Global warming throughout ancient history shrunk some animals — even yielding cat-size horses. With warming increasing, scientists are examining the possibility that it could happen again.  

For an article by the Mercury News, University of New Hampshire researcher Abigail D’Ambrosia says that mammals could shrink again in our future with man-made global warming.

According to the report, warm-blooded animals reduced in size significantly at least twice in Earth’s history as carbon dioxide and natural temperatures raised due to natural warming.

The animals shrunk in order to shed more heat. Smaller animals have more skin in comparison to their overall size than large animals, which allows them to release more heat.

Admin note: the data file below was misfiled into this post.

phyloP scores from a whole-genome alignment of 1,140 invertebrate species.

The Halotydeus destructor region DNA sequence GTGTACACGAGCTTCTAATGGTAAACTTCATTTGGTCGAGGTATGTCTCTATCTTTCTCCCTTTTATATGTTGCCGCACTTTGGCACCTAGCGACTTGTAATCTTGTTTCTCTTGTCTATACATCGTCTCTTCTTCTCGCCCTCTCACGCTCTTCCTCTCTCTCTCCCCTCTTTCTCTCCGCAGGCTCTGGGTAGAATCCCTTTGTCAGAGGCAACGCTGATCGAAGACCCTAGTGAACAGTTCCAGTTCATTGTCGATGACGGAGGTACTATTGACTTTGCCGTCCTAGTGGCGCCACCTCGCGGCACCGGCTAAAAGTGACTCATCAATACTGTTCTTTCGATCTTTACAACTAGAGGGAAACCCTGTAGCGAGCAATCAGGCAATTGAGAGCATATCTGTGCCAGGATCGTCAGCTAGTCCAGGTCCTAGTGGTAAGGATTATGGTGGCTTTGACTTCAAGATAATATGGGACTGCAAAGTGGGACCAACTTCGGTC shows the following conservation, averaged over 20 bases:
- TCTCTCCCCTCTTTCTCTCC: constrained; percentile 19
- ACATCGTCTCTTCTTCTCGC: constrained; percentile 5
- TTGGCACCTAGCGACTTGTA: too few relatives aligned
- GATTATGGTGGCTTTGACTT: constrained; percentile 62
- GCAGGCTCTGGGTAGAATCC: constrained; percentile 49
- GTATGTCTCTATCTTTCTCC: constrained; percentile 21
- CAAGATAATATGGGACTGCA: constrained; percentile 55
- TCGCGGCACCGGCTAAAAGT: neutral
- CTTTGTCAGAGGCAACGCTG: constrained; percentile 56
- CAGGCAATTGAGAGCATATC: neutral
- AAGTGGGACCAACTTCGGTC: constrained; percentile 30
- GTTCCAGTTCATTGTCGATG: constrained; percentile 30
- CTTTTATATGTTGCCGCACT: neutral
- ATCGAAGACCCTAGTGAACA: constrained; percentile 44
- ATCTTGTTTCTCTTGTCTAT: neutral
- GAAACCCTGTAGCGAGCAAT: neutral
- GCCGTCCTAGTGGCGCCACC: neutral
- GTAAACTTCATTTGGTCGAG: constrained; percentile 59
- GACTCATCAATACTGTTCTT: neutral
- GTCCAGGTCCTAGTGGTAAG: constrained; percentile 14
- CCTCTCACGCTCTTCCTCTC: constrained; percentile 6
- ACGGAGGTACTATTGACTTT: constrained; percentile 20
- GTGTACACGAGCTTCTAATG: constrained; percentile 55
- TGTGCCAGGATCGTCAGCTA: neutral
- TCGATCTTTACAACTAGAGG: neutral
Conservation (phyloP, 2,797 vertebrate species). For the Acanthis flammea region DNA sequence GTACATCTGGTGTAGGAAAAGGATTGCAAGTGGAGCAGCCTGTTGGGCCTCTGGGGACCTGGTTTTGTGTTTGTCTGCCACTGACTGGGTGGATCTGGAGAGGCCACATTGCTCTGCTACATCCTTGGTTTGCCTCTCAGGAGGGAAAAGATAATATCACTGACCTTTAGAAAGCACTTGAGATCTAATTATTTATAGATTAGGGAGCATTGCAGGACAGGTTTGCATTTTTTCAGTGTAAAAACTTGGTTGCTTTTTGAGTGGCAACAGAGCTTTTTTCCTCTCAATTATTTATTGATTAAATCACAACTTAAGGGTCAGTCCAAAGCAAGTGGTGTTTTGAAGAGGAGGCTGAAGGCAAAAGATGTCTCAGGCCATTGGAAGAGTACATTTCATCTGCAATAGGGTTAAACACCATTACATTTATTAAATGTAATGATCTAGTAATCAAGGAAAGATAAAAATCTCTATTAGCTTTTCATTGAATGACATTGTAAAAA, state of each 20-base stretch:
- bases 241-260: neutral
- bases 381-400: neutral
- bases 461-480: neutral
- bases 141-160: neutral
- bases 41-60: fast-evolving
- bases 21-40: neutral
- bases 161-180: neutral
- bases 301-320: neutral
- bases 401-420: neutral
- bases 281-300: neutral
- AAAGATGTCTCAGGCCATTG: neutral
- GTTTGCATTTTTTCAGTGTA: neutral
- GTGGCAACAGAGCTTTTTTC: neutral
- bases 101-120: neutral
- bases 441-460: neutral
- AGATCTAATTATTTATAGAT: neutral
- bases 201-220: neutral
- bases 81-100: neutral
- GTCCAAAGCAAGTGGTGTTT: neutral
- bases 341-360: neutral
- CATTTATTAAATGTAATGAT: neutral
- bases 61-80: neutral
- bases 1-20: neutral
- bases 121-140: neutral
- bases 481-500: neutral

The planet suddenly heated up 54 million years ago, resulting in several shriveling species.

One of the species was an early horse. According to an analysis of fossil teeth, the already compact horse shrunk by 14%, going from around 17 pounds to 14.6.

“They may have gone down to the size of a cat,” says D’Ambrosia.

A previous study revealed a similar effect on another horse ancestor 56 million years ago.

Both studies examined fossils found at Bighorn Basin in Wyoming.

“If we start to see patterns repeat themselves, we can learn from that,” says Jonathon Bloch, curator of vertebrate paleontology at the Florida Museum of Natural History.

“And what we learn from these lessons will certainly be important as we think about the possible response of plants and animals to future climate change.”